State ends one investigation, considers another
The state of North Carolina can’t decide what it wants to do with complaints about the Museum of the Waxhaws. Days after the Secretary of State’s office closed its investigation, with no finding of wrongdoing, the complaints were forwarded to N.C. Attorney General Roy Cooper’s office.
“We’re limited by state statute as to what we have jurisdiction over,” Secretary of State spokesperson Liz Proctor said. The Secretary of State’s office can only regulate what’s known as direct contributions from citizens, Proctor said, it has no authority over state or federal grants.
“Our Consumer Protection Division has received this information from the Secretary of State’s office and we are currently reviewing it,” Justice Department spokesperson Noelle Talley said. She didn’t have a timeline on how long it would take to determine if the information warranted an investigation.
The report from the Secretary of State’s office said it found no wrongdoing with how the museum operated, based on the forms submitted each year to the Internal Revenue Service. The Secretary of State’s nonprofits division granted the foundation its charter and monitors its tax exempt status.
Since April, four complaints were filed with the Secretary of State’s office regarding the museum and its financial practices. Out of those four, only two actually progressed to written, official complaints. Out of those two, only one included any type of supporting documentation.
“Solicitation for charitable purposes in North Carolina requires annual renewal of an organization’s charitable solicitation license or exemption,” Nonprofit Division Director Heather Black wrote in the report. “(The) Andrew Jackson Historical Foundation currently holds a valid charitable license that is set to expire on Nov. 15, therefore, this organization has complied with requirements to legally solicit (donations).”
Both complaints dealt with where and how the museum’s contributions are spent. In 2007, the museum received $132,577 in grants, gifts and other donations. That dropped in 2008 to $84,206 and in 2009 to $62,070. In each of the years, the museum managed to generate a profit, except for the last fiscal year ending June 30, 2010, where they posted a $45,363 deficit, due in part to replacing the museum’s roof. Each complaint raised the question of how the museum can be in debt, when three out of four years it turned a profit.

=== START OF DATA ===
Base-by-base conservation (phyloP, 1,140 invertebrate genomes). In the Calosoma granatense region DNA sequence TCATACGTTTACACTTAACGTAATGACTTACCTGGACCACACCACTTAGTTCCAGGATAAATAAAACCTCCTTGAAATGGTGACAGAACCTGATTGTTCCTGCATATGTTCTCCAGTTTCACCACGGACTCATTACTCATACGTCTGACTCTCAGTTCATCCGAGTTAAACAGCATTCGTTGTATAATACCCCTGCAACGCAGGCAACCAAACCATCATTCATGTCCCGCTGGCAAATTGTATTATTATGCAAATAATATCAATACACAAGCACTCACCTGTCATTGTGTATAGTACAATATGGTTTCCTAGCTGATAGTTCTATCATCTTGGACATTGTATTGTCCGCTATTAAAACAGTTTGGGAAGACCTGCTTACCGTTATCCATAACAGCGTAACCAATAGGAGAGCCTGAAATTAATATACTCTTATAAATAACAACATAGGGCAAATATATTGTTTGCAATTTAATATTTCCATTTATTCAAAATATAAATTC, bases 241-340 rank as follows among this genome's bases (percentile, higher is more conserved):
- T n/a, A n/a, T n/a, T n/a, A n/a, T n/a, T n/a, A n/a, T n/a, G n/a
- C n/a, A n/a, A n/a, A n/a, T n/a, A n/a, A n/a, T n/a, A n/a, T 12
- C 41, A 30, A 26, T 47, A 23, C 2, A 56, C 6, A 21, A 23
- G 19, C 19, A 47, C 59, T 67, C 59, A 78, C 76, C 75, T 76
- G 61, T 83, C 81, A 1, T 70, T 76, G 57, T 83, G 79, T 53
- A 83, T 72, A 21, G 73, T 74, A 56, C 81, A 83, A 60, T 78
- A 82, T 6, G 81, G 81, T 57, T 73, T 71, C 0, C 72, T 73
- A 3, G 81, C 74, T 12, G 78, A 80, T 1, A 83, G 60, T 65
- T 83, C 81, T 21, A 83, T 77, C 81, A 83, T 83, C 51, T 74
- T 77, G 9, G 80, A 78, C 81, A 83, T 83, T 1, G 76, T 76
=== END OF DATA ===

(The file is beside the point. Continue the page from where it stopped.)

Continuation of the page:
Proctor also pointed out that North Carolina statute does not give the Secretary of State’s office any authority over how museums spend state, federal or local grant dollars.
Union County Weekly obtained copies of both written complaints and the investigation report. The first complaint, dated April 6, pointed out that the Andrew Jackson Historical Society, the parent group that operates the museum, had two significant grants provided to them in excess of $200,000, as well as several smaller grants. Yet in the six day investigation that followed, department officials said they couldn’t find any evidence the museum had received state funds.
“There is no evidence of the organization receiving state and federal grant monies,” the report states, adding that even if they had received state funds, the nonprofits division doesn’t have the authority to monitor those.
The problem is that a state grant was how the museum originally came to be. In 1988, the Andrew Jackson Historical Foundation received a $400,000 grant from North Carolina, which was used to hire a local architect to draw plans and a construction company to build the museum. Additional state grants came in Feb. 1994, July 1995, January 1996 and 1997. Those contributions totaled another $500,000.
Proctor said the investigators missed that information because it wasn’t listed in the museum’s 990 tax return for those years.
“The 990 forms didn’t specify any grant money,” Proctor said. “(The investigators) were just able to look over what we received from the nonprofit.”
The museum did receive a citation from the Secretary of State’s office, in the form of a written letter. The one issue the division had was that a piece of information had been left off tickets for their March fundraiser.
Each charity or nonprofit has to state on tickets or brochures that financial information about the organization itself and a copy of its license are available to the public by calling 1-888-830-4989.